UBC hopes to cash in on wearable technology trend
Ross McLaughlin and Lisa Green , CTV Vancouver
Published Wednesday, February 17, 2016 6:00AM PST
Last Updated Wednesday, February 17, 2016 7:46PM PST
Wearable tech is the way of the future and researchers at UBC are working hard to get in on the trend.
They’ve developed a couple of products that could be sold commercially, including a flexible wrist band that can monitor your pulse and movement.
The sensors collect data that reads out on a computer – information that could help improve a golf swing or shot.
UBC’s Flexible Electronics and Energy Lab, or FEEL, has also developed a shirt that has fiber sensors with a built-in transmitter. It monitors the movement of the body and heartbeat and could be used during exercise or for medical monitoring.
Scientists say the technology can be used for people of all ages, from babies to seniors.
“Wearable technology in future is really going to enable us to get a lot more accurate data from our body in terms of health; in terms of movement that could really help us, for example in sports,” UBC Engineer Dr. Peyman Servati told CTV News. “I think the key is the data should be relevant and useful."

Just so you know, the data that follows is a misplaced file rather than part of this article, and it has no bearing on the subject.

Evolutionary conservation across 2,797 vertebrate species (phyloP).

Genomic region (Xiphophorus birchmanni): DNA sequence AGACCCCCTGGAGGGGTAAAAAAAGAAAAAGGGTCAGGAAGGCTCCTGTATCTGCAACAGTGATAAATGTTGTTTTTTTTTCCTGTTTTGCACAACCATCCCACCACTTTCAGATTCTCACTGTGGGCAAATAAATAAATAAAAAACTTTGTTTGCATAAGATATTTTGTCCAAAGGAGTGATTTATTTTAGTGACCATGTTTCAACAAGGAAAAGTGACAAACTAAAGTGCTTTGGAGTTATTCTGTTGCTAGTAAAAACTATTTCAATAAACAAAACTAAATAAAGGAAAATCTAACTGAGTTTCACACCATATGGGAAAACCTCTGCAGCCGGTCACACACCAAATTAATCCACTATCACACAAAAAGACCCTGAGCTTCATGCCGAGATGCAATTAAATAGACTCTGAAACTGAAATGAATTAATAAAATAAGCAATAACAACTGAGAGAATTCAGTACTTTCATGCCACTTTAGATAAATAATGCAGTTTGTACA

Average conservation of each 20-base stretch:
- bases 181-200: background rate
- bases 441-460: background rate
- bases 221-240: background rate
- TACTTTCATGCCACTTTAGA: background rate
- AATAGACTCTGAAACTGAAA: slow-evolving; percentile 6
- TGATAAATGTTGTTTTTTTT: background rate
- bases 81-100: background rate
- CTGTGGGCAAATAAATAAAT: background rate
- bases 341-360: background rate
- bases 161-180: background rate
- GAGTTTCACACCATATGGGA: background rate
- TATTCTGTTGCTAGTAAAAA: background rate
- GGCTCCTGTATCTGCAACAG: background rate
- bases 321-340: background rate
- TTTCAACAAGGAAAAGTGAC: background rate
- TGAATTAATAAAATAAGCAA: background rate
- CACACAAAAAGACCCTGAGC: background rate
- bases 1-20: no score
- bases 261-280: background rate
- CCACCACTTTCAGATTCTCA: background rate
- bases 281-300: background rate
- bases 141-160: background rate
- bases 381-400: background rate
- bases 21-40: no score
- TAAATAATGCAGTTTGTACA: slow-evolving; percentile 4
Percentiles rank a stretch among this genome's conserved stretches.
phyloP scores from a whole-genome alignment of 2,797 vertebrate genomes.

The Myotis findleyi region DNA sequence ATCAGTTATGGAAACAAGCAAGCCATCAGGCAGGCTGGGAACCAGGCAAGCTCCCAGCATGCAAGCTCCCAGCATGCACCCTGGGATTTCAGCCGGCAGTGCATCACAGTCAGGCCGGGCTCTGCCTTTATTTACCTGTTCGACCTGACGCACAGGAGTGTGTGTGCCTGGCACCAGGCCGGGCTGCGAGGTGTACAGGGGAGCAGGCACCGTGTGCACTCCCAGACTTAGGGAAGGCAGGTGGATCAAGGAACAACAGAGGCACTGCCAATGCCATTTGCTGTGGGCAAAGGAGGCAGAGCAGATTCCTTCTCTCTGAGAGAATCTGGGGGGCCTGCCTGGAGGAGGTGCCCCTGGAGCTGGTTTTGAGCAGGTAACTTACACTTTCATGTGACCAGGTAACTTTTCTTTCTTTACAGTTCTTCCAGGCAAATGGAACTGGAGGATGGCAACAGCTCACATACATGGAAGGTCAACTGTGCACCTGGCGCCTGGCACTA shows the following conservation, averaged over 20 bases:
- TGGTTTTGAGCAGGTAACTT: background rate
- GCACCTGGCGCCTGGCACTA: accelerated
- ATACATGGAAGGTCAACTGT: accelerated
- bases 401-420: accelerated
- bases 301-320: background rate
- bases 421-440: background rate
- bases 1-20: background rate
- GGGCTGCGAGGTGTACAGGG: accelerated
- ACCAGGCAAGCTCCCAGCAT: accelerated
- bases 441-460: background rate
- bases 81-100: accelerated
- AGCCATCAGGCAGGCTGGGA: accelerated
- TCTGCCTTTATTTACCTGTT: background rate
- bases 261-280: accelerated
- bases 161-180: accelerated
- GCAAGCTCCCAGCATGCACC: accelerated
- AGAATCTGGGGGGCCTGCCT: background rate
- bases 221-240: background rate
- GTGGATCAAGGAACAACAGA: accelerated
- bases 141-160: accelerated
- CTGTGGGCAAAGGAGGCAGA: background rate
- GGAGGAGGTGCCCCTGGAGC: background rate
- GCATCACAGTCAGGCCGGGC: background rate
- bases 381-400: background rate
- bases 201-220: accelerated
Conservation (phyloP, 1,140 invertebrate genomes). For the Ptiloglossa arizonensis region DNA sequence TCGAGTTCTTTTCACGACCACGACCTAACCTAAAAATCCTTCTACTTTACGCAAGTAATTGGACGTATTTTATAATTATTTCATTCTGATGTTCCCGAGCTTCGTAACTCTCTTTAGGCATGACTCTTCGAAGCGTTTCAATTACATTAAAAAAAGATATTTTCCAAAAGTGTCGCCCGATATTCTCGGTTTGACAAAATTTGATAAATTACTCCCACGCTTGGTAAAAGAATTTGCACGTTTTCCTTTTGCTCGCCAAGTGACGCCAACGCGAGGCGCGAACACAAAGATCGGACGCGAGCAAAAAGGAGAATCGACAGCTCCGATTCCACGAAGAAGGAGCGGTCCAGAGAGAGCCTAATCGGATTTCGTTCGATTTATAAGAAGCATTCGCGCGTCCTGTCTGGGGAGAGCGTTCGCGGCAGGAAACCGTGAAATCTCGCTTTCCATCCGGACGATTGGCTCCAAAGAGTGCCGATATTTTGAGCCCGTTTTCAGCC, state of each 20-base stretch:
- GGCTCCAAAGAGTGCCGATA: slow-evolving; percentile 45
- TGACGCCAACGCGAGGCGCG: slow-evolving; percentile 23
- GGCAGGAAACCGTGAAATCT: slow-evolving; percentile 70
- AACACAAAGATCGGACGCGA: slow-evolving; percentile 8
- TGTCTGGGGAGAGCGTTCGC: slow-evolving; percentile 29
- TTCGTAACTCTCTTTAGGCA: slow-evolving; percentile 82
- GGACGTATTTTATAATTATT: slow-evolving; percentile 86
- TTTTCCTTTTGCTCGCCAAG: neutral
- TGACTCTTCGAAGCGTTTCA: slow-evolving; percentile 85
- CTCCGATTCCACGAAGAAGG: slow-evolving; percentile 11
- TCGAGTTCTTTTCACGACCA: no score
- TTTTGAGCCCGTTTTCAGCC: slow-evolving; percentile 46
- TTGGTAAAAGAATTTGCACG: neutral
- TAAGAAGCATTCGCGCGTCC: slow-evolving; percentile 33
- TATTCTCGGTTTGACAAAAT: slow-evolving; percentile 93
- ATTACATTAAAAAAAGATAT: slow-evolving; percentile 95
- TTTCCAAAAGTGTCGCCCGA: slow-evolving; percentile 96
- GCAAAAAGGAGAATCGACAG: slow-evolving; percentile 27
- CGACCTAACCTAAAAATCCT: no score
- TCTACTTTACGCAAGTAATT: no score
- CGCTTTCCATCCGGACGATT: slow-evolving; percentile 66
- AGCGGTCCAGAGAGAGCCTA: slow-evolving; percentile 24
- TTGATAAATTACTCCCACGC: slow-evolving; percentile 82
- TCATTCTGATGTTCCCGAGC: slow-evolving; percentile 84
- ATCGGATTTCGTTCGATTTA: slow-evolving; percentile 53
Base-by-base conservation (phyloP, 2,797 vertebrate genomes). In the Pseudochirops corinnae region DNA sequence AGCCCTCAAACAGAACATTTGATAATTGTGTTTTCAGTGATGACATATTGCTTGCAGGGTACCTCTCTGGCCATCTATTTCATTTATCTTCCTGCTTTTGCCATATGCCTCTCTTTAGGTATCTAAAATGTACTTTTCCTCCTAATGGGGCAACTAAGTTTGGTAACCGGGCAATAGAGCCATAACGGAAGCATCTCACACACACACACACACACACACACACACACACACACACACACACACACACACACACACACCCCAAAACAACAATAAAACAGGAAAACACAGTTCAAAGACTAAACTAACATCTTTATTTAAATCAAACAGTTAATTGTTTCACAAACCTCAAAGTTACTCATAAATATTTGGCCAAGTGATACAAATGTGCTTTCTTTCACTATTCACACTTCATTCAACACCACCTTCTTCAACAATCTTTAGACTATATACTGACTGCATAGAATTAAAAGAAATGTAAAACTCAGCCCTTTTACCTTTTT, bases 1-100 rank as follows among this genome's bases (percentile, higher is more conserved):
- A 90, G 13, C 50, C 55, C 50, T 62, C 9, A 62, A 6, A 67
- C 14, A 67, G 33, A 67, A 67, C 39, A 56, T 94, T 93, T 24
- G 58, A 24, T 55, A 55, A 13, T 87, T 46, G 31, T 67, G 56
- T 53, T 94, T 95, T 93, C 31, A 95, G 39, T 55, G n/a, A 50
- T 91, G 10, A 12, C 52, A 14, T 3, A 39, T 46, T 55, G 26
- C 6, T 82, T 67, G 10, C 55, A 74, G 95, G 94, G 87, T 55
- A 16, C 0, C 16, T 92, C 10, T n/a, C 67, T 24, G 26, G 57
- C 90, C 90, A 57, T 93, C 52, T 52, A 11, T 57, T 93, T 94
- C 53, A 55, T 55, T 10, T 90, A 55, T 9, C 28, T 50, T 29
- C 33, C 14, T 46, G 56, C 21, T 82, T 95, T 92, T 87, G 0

“There is lots of data that is missing right now because, for example, longer term knowledge of blood pressure or our wellbeing in general and it’s monitored just in a snapshot in the doctor’s office,” Servati added.
Wearable tech sales are expected to more than triple in 10 years to $80 Billion, but how many products will last? The highly touted Google Glass and Nike Fuelband are both discontinued and Fitbit sales are dropping.
But the UBC scientists aren’t giving up.
"Getting new technologies that provide more useful data, more relevant data, something that can really change our life, versus something we can have or we don't want it the next day," Servati said.
UBC's products are still in testing and development.